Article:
Karl Phillips:Yes, that really is tiny. So that's taken from above the right back leg of the hatchling just when it's on its way to the sea. So the flesh of the shell is still soft at this time and we take the biopsy tool, take a little semicircle of flesh and there's good published evidence that this kind of sampling doesn't cause any longterm harm to the hatchlings. So the female turtles lay their nest, we monitor that nest as it is hatching, we take all the little hatchlings, we put them into a bucket, we pick 20 hatchlings at random from that bucket, take a small flesh sample from each of them and then the hatchlings are released to the sea. They are allowed to finish their scampering down the beach.
Sue Nelson:And what have you found then from examining the DNA from these samples?
Karl Phillips:What we've found is that the typical female hawksbill in our population tends to mate with just a single male. Now within a nesting season a female hawksbill will lay four to five clutches of about 160 or so eggs. A bit of variation in that going from as low as 70 up to 220, 230 eggs but five of these clutches, about two weeks apart. Now if we look at the sequential clutches of a particular female, so she has laid five clutches and we look at one, two, three, four, we find that it is the same male for each female who has fathered all of her offspring.
Sue Nelson:So she has the same partner each time. She is being monogamous effectively?
Karl Phillips:She is being monogamous but we don't think she's going out there faithfully to the same gentleman waiting romantically out in the warm tropical waters for her, we think there's no indication that that's going on from what people have seen of turtles in the sea, so it's far, far more likely that she is mating once at the beginning of the season, storing the sperm from that single mating and then using it to fertilise all of the sequential eggs, and when you think of that that's quite an impressive feat. She's laying five clutches of 160 eggs, so 800 eggs all fertilised by a single mating. That's pretty special.
Sue Nelson:Gosh - so with gaps in between. So storing that sperm and then however many...it is weeks or months later?
Karl Phillips:It's typically about two weeks between clutches. So after five clutches, it could be five or six clutches, we're talking 75 days she might have stored that sperm. It has remained viable all that time. To us as mammals this is quite remarkable but sperm storage is an extremely prevalent tactic in many animal groups.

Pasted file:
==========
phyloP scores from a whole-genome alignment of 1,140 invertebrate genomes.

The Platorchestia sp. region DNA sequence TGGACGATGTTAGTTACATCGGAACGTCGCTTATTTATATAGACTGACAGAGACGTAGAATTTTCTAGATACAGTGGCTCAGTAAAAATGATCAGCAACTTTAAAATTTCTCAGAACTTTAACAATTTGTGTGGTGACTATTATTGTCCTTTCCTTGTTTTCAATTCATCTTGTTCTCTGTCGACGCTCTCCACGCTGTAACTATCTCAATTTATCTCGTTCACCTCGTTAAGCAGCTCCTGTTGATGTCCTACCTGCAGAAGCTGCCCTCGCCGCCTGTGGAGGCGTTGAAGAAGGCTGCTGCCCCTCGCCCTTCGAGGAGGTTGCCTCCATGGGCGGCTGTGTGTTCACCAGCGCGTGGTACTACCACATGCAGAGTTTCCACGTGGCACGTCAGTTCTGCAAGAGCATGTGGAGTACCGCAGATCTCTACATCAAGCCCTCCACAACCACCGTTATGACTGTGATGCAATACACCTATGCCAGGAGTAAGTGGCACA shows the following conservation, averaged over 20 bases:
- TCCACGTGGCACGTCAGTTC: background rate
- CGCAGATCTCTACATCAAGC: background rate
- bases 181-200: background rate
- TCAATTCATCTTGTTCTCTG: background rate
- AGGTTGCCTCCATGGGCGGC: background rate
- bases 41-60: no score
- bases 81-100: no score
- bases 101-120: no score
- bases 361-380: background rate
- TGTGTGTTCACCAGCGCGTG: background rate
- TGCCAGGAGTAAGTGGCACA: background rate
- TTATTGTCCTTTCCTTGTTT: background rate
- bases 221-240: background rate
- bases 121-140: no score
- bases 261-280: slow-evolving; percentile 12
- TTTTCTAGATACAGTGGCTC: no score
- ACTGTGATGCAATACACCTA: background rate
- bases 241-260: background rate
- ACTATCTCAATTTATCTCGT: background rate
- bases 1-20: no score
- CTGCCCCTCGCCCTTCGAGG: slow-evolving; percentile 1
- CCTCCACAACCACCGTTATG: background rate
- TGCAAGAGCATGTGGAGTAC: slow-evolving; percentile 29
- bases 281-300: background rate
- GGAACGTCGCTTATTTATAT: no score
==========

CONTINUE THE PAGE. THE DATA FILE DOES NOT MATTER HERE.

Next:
Sue Nelson:Has this ever been discovered before for this turtle?
Karl Phillips:Yes and no. A small study had looked at the nests of ten females on the other side of the Indian Ocean but prior to that there had been nothing on the hawksbill. One other thing I should point out is that a very small number of our females, about 10%, had mated with a second male but what was particularly striking about this was that just as a female had been singly mated and we see the same one father across all five of her clutches, if she were mated twice it would be the same two males across all of her clutches and what's more those two males would have roughly the same proportions of paternity consistently across their nests.
Sue Nelson:So she has stored two male sperm?
Sue Nelson:In equal proportions almost.
Karl Phillips:Not necessarily equal proportions. One male often has a larger share but he then has the consistently larger share, but if he has 70% of paternity in the first nest he tends to have roughly 70% in the last nest. It doesn't look like she is mating with one male, packing his sperm into the back of her sperm storage reproductive organs then putting another males sperm in on top of that and then using them sequentially, it does look like they are mixed up and that 10% of multiple-mated hawksbills is quite low compared with what we have seen in other marine turtle species.
Sue Nelson:So can this information then that you have discovered, can this help with the conservation of these endangered turtles?
Karl Phillips:Yes it can. One of the most important ways is, as I see it, that it gives a genetic census of the number of breeding turtles that are out there. Without doing this kind of study you wouldn't know how many breeding males are attributing to your population, you might see 50 females nesting of your beach but what if they've all been mated by the same male. We don't see that. In fact every single female in our sample had been mated with a different individual male. Each female, it was the same male for all of her offspring but every single female had mated with a different individual male. That to us is highly indicative that there's a large number of males out there and that's very good from a conservation genetics perspective. It suggests there's a large population and if there's a large breeding population then the population is less susceptible to negative processes such as inbreeding, processes that could further damage the conservation future.
Sue Nelson:So for once this sounds like quite good news from a conservation point of view.
Karl Phillips:It's very good news and coupled with the fact that on some of these protected islands in the Seychelles the hawksbill breeding population is now going up and so as things stand based on this that the future looks quite promising.
Richard Hollingham:Karl Phillips and David Richardson from the University of East Anglia with good news for the endangered hawksbill sea turtle, they were talking to Sue Nelson. And that's the Planet Earth Podcast from the Natural Environment Research Council. Do visit Planet Earth Online for features, news and comments from the natural world. I'm Richard Hollingham from the foggy banks of the River Mersey in Liverpool. Thanks for listening.